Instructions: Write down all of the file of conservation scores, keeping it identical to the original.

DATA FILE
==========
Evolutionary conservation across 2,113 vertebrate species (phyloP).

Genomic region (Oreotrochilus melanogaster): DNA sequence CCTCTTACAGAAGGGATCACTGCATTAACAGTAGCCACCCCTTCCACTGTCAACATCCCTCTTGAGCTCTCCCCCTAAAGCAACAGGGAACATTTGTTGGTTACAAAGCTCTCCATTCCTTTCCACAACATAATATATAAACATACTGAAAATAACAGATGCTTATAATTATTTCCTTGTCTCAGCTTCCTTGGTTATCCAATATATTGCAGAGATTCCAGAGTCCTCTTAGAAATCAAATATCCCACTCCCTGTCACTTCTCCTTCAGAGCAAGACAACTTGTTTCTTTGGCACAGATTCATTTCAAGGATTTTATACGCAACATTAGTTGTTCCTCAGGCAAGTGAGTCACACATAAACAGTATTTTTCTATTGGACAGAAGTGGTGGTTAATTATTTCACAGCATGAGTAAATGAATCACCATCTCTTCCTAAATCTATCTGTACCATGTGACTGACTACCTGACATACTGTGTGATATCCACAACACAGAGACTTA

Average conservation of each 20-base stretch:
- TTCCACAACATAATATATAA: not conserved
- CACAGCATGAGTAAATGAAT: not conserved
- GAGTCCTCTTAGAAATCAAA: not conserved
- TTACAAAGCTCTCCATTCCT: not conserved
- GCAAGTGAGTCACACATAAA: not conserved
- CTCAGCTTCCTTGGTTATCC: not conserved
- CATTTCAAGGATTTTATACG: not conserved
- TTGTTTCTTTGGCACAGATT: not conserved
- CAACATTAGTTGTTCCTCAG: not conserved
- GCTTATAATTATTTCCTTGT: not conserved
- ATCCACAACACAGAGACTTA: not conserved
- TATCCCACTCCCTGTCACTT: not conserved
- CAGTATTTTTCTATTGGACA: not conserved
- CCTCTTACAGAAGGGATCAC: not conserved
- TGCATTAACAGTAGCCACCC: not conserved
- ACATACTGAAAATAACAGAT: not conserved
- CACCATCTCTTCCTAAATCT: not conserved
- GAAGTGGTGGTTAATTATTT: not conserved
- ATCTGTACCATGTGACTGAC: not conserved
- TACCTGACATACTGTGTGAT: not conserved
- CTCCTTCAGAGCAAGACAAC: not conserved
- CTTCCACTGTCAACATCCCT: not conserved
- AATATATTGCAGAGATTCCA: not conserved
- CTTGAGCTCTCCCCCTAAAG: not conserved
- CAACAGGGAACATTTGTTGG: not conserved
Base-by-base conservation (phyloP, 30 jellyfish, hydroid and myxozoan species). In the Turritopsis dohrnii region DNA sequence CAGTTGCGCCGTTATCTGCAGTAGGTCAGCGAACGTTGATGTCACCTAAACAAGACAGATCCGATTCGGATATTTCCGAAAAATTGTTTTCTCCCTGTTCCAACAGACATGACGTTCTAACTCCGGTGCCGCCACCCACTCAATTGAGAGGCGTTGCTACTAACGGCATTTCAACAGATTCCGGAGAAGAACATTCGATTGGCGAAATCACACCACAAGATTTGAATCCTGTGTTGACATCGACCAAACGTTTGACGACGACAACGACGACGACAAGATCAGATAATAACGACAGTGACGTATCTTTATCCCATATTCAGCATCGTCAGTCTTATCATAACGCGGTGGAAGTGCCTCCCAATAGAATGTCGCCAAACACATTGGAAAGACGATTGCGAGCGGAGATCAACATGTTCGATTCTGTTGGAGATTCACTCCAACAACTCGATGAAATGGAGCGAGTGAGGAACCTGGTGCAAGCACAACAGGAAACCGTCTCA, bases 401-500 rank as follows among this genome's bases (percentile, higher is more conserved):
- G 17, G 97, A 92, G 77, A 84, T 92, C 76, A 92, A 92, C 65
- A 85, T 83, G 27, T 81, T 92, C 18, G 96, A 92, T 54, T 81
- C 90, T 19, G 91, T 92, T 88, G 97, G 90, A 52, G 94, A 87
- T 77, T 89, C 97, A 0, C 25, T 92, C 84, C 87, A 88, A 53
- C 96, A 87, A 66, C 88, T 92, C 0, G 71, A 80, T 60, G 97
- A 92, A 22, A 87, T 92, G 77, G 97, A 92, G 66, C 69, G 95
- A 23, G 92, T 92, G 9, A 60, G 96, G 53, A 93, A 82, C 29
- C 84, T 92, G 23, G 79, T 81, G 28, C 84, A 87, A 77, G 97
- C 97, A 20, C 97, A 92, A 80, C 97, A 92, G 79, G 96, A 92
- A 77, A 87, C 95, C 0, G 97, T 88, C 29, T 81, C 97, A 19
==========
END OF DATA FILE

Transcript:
Evolutionary conservation across 2,113 vertebrate species (phyloP).

Genomic region (Oreotrochilus melanogaster): DNA sequence CCTCTTACAGAAGGGATCACTGCATTAACAGTAGCCACCCCTTCCACTGTCAACATCCCTCTTGAGCTCTCCCCCTAAAGCAACAGGGAACATTTGTTGGTTACAAAGCTCTCCATTCCTTTCCACAACATAATATATAAACATACTGAAAATAACAGATGCTTATAATTATTTCCTTGTCTCAGCTTCCTTGGTTATCCAATATATTGCAGAGATTCCAGAGTCCTCTTAGAAATCAAATATCCCACTCCCTGTCACTTCTCCTTCAGAGCAAGACAACTTGTTTCTTTGGCACAGATTCATTTCAAGGATTTTATACGCAACATTAGTTGTTCCTCAGGCAAGTGAGTCACACATAAACAGTATTTTTCTATTGGACAGAAGTGGTGGTTAATTATTTCACAGCATGAGTAAATGAATCACCATCTCTTCCTAAATCTATCTGTACCATGTGACTGACTACCTGACATACTGTGTGATATCCACAACACAGAGACTTA

Average conservation of each 20-base stretch:
- TTCCACAACATAATATATAA: not conserved
- CACAGCATGAGTAAATGAAT: not conserved
- GAGTCCTCTTAGAAATCAAA: not conserved
- TTACAAAGCTCTCCATTCCT: not conserved
- GCAAGTGAGTCACACATAAA: not conserved
- CTCAGCTTCCTTGGTTATCC: not conserved
- CATTTCAAGGATTTTATACG: not conserved
- TTGTTTCTTTGGCACAGATT: not conserved
- CAACATTAGTTGTTCCTCAG: not conserved
- GCTTATAATTATTTCCTTGT: not conserved
- ATCCACAACACAGAGACTTA: not conserved
- TATCCCACTCCCTGTCACTT: not conserved
- CAGTATTTTTCTATTGGACA: not conserved
- CCTCTTACAGAAGGGATCAC: not conserved
- TGCATTAACAGTAGCCACCC: not conserved
- ACATACTGAAAATAACAGAT: not conserved
- CACCATCTCTTCCTAAATCT: not conserved
- GAAGTGGTGGTTAATTATTT: not conserved
- ATCTGTACCATGTGACTGAC: not conserved
- TACCTGACATACTGTGTGAT: not conserved
- CTCCTTCAGAGCAAGACAAC: not conserved
- CTTCCACTGTCAACATCCCT: not conserved
- AATATATTGCAGAGATTCCA: not conserved
- CTTGAGCTCTCCCCCTAAAG: not conserved
- CAACAGGGAACATTTGTTGG: not conserved
Base-by-base conservation (phyloP, 30 jellyfish, hydroid and myxozoan species). In the Turritopsis dohrnii region DNA sequence CAGTTGCGCCGTTATCTGCAGTAGGTCAGCGAACGTTGATGTCACCTAAACAAGACAGATCCGATTCGGATATTTCCGAAAAATTGTTTTCTCCCTGTTCCAACAGACATGACGTTCTAACTCCGGTGCCGCCACCCACTCAATTGAGAGGCGTTGCTACTAACGGCATTTCAACAGATTCCGGAGAAGAACATTCGATTGGCGAAATCACACCACAAGATTTGAATCCTGTGTTGACATCGACCAAACGTTTGACGACGACAACGACGACGACAAGATCAGATAATAACGACAGTGACGTATCTTTATCCCATATTCAGCATCGTCAGTCTTATCATAACGCGGTGGAAGTGCCTCCCAATAGAATGTCGCCAAACACATTGGAAAGACGATTGCGAGCGGAGATCAACATGTTCGATTCTGTTGGAGATTCACTCCAACAACTCGATGAAATGGAGCGAGTGAGGAACCTGGTGCAAGCACAACAGGAAACCGTCTCA, bases 401-500 rank as follows among this genome's bases (percentile, higher is more conserved):
- G 17, G 97, A 92, G 77, A 84, T 92, C 76, A 92, A 92, C 65
- A 85, T 83, G 27, T 81, T 92, C 18, G 96, A 92, T 54, T 81
- C 90, T 19, G 91, T 92, T 88, G 97, G 90, A 52, G 94, A 87
- T 77, T 89, C 97, A 0, C 25, T 92, C 84, C 87, A 88, A 53
- C 96, A 87, A 66, C 88, T 92, C 0, G 71, A 80, T 60, G 97
- A 92, A 22, A 87, T 92, G 77, G 97, A 92, G 66, C 69, G 95
- A 23, G 92, T 92, G 9, A 60, G 96, G 53, A 93, A 82, C 29
- C 84, T 92, G 23, G 79, T 81, G 28, C 84, A 87, A 77, G 97
- C 97, A 20, C 97, A 92, A 80, C 97, A 92, G 79, G 96, A 92
- A 77, A 87, C 95, C 0, G 97, T 88, C 29, T 81, C 97, A 19